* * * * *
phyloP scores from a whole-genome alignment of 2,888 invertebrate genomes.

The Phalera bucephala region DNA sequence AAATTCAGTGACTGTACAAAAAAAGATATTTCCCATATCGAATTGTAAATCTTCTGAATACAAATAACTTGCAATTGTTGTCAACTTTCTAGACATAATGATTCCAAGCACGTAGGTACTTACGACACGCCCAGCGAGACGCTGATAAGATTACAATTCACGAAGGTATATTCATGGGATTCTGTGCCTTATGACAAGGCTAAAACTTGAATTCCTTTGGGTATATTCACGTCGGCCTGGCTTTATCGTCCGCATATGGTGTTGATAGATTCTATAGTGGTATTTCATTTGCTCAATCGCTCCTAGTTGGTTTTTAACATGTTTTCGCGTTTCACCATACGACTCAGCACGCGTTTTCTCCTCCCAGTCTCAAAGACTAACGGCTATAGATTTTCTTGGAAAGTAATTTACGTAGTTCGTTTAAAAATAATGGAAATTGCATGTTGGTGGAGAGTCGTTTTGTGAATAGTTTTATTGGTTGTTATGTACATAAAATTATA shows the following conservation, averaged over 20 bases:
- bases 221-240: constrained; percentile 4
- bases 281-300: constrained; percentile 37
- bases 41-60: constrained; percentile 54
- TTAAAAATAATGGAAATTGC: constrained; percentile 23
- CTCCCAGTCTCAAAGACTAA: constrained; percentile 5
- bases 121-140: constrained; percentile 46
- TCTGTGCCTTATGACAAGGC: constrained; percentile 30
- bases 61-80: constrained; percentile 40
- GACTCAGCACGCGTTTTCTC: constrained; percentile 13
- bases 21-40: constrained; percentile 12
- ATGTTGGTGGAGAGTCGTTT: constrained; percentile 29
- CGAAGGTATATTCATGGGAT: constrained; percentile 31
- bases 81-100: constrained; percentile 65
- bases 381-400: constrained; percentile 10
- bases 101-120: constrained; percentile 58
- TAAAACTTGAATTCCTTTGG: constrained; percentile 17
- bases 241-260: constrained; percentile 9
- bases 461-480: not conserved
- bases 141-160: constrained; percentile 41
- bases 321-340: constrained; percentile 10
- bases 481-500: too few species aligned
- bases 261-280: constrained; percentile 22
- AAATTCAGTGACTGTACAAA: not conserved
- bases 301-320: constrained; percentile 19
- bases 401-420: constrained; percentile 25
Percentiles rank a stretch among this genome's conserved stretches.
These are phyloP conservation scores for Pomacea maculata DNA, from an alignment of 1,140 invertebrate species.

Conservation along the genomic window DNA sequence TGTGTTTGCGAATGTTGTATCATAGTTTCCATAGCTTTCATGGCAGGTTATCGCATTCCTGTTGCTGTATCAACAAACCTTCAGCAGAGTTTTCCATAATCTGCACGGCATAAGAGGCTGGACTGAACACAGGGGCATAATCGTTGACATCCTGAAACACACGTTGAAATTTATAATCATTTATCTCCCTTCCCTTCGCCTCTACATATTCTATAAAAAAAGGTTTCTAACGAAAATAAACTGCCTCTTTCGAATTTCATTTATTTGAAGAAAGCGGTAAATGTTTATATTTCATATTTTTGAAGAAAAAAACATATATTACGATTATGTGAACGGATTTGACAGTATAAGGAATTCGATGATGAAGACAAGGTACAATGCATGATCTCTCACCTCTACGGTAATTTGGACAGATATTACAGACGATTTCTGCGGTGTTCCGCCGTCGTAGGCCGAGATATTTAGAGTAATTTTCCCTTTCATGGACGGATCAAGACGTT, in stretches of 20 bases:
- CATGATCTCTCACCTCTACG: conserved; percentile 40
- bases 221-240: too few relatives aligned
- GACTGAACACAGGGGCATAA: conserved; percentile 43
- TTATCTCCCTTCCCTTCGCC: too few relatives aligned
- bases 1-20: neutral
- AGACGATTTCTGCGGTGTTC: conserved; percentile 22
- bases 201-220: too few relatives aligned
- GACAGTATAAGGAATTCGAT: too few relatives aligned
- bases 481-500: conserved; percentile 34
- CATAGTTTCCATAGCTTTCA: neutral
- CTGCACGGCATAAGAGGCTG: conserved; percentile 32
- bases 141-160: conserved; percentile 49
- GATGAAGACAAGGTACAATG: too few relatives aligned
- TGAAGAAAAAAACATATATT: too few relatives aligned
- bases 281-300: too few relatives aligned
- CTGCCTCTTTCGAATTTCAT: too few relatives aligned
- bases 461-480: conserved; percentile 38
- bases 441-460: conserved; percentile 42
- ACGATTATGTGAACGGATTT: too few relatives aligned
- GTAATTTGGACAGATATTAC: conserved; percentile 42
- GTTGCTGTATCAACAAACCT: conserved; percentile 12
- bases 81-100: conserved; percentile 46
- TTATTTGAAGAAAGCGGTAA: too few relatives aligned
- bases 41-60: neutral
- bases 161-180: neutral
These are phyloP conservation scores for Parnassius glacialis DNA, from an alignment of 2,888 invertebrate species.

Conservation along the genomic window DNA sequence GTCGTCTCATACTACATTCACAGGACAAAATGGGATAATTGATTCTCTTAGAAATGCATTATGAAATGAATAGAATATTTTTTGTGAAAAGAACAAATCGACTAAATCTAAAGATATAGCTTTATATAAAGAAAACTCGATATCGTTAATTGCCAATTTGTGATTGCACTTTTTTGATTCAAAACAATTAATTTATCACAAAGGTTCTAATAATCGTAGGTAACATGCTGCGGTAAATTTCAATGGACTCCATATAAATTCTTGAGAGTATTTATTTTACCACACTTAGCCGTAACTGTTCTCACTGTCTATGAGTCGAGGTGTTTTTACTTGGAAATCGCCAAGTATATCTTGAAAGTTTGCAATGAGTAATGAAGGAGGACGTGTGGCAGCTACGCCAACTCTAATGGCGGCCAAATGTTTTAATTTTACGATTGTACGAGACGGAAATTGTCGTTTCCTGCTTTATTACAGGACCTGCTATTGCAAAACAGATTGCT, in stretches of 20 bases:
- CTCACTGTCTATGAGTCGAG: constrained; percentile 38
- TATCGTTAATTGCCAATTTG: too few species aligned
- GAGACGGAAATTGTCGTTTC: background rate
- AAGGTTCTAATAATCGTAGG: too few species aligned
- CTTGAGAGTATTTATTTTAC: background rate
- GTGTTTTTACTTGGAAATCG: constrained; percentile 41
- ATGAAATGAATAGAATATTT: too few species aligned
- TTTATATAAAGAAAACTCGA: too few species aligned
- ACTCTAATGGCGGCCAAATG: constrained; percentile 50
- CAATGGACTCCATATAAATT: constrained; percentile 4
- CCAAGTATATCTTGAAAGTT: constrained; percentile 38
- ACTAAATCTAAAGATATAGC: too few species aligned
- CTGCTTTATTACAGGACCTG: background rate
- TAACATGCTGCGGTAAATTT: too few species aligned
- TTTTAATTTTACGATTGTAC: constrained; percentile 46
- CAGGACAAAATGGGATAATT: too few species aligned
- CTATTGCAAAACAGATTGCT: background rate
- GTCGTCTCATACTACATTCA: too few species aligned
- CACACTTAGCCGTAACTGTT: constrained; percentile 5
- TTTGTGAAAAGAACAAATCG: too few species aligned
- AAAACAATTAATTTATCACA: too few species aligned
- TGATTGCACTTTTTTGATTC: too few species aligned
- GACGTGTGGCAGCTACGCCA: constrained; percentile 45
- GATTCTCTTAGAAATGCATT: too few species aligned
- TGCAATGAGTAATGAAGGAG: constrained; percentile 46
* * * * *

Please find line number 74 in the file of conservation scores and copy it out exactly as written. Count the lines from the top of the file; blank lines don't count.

- CTATTGCAAAACAGATTGCT: background rate